The Air Between Us
Posted at 6:00am Thursday 08 Apr, 2021 | By Joanna Perry email@example.com
A dance between two people in mid-air will take place in the Dinosaur Park on Friday, April 16 and Saturday, April 17 at 7:30pm, as part of this year's Festival of Colour.
Critically-acclaimed choreographer Chloe Loftus and award-winning disabled artist Rodney Bell will perform an outdoor aerial duet between the trees to explore our innate ability to live in harmony, with each other and with the environment.
Bell, who will perform in his wheelchair, is an internationally renowned dancer and performer of Maori descent, having danced professionally since becoming a founding member in 1994 of Touch Compass Dance Trust, an integrated dance company based in Auckland, Aotearoa.
Alongside Artistic Director Malia Johnston, he created and developed Meremere: a powerful autobiographical survival story focusing on his time of living on the streets of San Francisco and dealing with the physical and psychological challenges to survive, which will also be shown at this year's Festival.
Bell said he was always seeking new ways of accessing movement vocabulary in order to express these movements in ways which support the wellbeing of all communities.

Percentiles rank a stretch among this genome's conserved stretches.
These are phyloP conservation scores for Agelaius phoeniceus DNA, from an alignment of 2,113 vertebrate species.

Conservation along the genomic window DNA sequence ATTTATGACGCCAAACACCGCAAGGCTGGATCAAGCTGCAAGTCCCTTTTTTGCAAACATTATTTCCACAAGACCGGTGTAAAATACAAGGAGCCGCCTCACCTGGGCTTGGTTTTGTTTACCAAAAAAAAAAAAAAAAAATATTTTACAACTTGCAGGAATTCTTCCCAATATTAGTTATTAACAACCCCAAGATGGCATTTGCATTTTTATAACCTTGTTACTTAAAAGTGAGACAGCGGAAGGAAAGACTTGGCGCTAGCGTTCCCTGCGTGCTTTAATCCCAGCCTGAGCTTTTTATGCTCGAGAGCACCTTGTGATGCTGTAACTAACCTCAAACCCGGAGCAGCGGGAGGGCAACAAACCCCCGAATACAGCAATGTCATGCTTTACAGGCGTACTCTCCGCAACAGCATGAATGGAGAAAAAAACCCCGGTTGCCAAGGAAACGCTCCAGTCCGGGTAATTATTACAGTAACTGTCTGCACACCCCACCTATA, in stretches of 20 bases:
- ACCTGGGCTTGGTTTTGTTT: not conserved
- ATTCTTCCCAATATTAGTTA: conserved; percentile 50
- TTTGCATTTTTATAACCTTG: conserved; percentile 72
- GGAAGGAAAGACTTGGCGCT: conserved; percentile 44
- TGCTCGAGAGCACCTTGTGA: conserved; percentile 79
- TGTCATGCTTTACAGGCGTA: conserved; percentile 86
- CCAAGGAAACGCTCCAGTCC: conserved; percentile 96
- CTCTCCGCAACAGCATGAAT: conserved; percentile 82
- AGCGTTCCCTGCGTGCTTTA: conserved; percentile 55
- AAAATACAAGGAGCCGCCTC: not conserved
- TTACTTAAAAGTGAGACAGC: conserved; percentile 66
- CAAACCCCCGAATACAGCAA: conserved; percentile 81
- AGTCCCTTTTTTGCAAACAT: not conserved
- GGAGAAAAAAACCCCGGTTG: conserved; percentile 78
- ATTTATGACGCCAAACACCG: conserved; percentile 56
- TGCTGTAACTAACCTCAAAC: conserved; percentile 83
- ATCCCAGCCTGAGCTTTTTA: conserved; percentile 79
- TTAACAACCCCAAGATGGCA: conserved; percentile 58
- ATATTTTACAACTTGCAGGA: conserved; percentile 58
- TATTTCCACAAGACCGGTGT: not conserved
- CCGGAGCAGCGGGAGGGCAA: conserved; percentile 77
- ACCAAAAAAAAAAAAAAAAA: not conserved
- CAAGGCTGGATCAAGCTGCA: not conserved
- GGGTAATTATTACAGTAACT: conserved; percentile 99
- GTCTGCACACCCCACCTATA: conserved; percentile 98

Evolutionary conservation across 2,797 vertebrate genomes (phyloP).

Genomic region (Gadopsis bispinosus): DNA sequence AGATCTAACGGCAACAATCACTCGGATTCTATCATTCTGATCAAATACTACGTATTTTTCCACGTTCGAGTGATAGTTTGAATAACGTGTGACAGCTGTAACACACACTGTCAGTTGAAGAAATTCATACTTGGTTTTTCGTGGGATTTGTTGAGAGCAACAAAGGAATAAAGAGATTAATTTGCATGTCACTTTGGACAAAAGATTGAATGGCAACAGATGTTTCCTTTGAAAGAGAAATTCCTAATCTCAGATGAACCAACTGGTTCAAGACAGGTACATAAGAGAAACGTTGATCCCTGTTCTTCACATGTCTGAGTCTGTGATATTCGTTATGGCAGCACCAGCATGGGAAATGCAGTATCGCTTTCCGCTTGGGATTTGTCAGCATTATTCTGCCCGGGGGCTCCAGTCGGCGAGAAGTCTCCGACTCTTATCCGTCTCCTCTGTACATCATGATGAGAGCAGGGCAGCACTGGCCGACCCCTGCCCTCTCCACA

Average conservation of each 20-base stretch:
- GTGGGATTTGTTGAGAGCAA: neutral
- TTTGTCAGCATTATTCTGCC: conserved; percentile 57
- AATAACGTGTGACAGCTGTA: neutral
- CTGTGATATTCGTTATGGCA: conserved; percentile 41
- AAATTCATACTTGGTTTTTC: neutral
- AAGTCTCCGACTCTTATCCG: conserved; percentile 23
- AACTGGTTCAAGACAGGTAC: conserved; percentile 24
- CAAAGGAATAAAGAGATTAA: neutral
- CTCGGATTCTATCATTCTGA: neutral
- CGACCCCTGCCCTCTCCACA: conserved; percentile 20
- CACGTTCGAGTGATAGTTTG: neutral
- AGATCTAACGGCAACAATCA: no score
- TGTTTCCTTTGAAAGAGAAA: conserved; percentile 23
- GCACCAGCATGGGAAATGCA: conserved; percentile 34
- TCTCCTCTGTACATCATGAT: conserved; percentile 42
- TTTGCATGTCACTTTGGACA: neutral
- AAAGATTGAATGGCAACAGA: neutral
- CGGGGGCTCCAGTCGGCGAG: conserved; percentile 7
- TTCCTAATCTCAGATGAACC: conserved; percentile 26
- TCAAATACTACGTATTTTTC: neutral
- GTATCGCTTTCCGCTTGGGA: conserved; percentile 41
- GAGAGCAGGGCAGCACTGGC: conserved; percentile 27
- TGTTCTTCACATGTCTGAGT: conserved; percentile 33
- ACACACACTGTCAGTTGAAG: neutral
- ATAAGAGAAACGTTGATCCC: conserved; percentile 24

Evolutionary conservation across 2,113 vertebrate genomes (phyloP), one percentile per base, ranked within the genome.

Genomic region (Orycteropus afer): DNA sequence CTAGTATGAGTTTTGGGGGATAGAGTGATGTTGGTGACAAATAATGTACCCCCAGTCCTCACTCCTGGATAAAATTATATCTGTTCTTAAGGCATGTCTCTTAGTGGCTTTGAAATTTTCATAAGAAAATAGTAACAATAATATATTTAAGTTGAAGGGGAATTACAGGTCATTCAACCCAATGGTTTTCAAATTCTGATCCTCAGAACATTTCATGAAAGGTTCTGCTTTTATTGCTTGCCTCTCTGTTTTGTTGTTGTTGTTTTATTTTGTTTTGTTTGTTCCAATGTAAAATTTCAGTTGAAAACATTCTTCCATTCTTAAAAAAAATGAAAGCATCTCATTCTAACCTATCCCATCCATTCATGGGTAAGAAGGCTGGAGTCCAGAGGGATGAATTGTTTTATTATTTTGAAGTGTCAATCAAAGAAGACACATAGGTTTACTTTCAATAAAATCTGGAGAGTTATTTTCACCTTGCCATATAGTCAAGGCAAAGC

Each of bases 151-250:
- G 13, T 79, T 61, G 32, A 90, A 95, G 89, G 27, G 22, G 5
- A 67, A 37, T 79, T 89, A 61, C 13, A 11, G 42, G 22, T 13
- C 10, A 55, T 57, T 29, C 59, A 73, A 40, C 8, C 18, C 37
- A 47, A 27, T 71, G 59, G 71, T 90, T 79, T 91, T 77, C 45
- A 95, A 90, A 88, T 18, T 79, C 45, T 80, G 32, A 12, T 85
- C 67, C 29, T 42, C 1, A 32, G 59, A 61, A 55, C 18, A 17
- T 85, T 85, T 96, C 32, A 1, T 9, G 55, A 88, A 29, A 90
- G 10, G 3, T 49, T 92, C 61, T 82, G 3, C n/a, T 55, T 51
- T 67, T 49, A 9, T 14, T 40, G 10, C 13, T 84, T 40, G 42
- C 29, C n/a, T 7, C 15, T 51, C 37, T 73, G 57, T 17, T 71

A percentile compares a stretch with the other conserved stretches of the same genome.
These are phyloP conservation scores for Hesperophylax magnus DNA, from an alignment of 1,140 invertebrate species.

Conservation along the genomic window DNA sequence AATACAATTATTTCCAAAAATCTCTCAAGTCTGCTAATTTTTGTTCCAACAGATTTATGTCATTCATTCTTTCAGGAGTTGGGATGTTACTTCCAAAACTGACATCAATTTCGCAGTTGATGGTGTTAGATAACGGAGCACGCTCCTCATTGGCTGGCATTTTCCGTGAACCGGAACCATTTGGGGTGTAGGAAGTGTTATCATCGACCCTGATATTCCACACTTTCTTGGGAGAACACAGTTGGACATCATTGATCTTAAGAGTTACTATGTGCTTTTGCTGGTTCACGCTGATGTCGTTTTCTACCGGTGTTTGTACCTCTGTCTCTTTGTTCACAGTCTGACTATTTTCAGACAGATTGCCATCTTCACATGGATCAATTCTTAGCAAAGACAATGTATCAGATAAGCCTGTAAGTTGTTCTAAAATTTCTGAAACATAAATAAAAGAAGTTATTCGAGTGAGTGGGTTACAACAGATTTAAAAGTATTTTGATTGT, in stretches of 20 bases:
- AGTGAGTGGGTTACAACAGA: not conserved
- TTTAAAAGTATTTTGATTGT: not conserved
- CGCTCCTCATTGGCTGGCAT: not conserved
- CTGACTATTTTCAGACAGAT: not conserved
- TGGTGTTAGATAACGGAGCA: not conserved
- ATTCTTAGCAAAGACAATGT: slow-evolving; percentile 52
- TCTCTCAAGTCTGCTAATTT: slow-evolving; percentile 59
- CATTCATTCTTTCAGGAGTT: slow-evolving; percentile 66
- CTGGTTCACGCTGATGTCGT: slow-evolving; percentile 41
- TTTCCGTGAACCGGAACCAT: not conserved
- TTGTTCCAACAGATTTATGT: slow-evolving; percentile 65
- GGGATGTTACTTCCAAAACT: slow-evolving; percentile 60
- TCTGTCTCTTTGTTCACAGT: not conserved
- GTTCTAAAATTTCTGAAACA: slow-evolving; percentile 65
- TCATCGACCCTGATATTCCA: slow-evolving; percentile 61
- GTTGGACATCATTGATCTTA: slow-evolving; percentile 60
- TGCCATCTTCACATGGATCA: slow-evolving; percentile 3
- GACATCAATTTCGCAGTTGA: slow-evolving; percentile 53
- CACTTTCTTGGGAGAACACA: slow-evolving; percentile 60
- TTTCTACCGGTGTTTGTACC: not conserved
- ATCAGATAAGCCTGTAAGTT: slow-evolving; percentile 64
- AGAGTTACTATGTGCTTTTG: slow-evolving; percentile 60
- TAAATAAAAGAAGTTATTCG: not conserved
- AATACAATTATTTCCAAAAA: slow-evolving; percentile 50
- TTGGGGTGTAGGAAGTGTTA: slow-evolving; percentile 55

He will be joined in the performance by dancer, choreographer and director Chloe Loftus, who called the performance “a celebration of our differences.”
“Rodney and I come from such diverse backgrounds and experiences - professional, personal and cultural. We inspired each other's practice, so were excited to see what we could create together,” said Loftus.
“The development of this work has certainly been a process. On a shoestring budget, we rigged between trees in Rodney's hometown of Te Kuiti, sharing the work with his close friends and whanau. Thanks to Creative New Zealand support we've been able to realise the potential of the work and tour it across Aotearoa.”
Loftus said ‘The Air Between Us' had premiered at the Auckland Art Festival and been well received by “epic crowds” at Cubadupa in Wellington in March.
Read edition 1021 of the Wānaka Sun here.